I don’t know about you, but I spent a good portion of my childhood forcing animated monkeys to pop endless lines of balloons.
I also spent an embarrassing amount of time creating impossible courses where some poor stick figure on a bike would fail at doing tricks.
Not to mention Mr. Fancy Pants guy, who was just constantly falling off the platforms as I tried to guide him through the level.
If you grew up with the internet of the aughts, odds are at least one of the games above rings a bell. Even if you didn’t play any of these, you know you had one — that go-to Flash game you’d use to kill time when you were supposed to be doing homework.
You’re probably also familiar with this screen, and the unbelievable frustration it could cause:
But as ubiquitous as Flash once was, you probably haven’t seen that message in at least a decade.
So what happened? Where did Flash go?
It turns out Flash was always doomed to failure. But it’s accepted its fate, and at the end of 2020, Flash will die a graceful, but extremely final death.
When it was first released in the late 1990s, Flash was revolutionary. It gave web browsers the ability to do things that just weren’t possible with the plain old HTML of the time. With Flash, you could display videos, put together all kinds of graphics and animations, and even create games.
Ever heard of Homestar Runner? It was a weekly animated web series that began in 2002, long before YouTube or anything like it existed, and gained a cult following that makes the old episodes (which have since been uploaded to YouTube) popular to this day.
The series was possible thanks to the magic of Flash.
Flash was created to fill a need, and at a time when the web was very much in its infancy, it gave developers all kinds of new possibilities.
But it also had some serious problems.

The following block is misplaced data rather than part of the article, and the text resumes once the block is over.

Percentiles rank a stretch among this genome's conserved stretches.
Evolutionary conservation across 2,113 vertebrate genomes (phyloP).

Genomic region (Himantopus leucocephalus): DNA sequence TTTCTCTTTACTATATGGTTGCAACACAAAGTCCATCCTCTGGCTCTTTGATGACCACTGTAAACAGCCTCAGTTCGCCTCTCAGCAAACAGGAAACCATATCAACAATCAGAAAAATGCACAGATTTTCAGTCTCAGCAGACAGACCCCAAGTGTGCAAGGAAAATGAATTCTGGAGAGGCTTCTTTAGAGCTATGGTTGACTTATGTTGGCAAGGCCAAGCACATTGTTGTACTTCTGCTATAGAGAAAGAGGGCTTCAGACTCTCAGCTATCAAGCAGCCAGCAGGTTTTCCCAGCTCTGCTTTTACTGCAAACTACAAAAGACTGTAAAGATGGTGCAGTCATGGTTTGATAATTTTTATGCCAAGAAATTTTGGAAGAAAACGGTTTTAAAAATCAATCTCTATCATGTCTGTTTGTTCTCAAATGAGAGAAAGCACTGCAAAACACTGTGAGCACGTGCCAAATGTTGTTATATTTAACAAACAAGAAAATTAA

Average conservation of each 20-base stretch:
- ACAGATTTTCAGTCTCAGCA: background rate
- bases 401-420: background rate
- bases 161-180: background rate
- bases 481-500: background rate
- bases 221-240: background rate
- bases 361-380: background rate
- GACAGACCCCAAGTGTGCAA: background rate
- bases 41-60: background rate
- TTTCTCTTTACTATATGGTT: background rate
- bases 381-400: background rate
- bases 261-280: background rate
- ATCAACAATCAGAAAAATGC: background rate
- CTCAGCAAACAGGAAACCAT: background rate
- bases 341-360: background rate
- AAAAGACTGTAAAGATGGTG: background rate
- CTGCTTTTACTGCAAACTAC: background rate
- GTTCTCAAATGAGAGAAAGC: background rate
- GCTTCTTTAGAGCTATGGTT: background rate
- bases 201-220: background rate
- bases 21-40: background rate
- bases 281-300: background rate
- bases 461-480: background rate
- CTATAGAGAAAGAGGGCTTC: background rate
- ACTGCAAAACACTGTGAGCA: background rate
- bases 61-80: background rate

The most obvious was the need to install a separate plugin — the cause of that frustrating “you need to install flash” screen.
But once you did have it installed, it became a massive security risk.
Adobe, which bought the software behind Flash in 2005, was constantly finding vulnerabilities. Some of these were seriously dangerous, and would allow a hacker to run any code they wanted on your computer if you visited their website. Given that almost everyone was running Flash in their browser, it was a huge target.
Remember how often Adobe would tell you to update Flash? Yeah. That’s why.
But everyone else was just as annoyed by the updates as you were, and a lot of people didn’t bother to install them.
So malicious hackers continued to exploit these bugs. The 2009–2012 era was especially bad, with antivirus companies reporting that Flash was consistently one of the most popular targets for attackers.
Enter HTML5. Its first public release was back in 2008, but it continued evolving until the official, completed version was released in 2014.
HTML5 is what virtually all modern web developers learn to use. It gave you a whole bunch of new ways to organize content, like navigation bars and footers, and critically, it contained special tags for embedding audio and video files.
Given Flash’s widespread use as a video player, that was a game-changer. You didn’t need a special plugin to display a video now — you could just embed it right in the HTML. A user could visit your site and the video would play natively in the browser.
Flash was always clunky. It was always full of security holes. It was always hard to get running properly in the user’s browser. And now, with all this multimedia and interactive support built right into the browser thanks to HTML5, Flash was no longer necessary.
Adobe continued supporting Flash for years after its popularity declined, but its time is coming to an end. After December 31, 2020, it will no longer be releasing security updates or patches. In fact, Flash now has a built-in time bomb that ensures you can’t create new content with it after 2020.
All the major browsers — Chrome, Firefox, Safari, you name it — have decided to remove Flash once Adobe stops supporting it.
Flash was amazing and wonderful for its time, but it has served its purpose, and with the advent of HTML5, its risk as a security threat has outweighed its usefulness. Collectively, the tech world has made its decision: It’s time to pull the plug.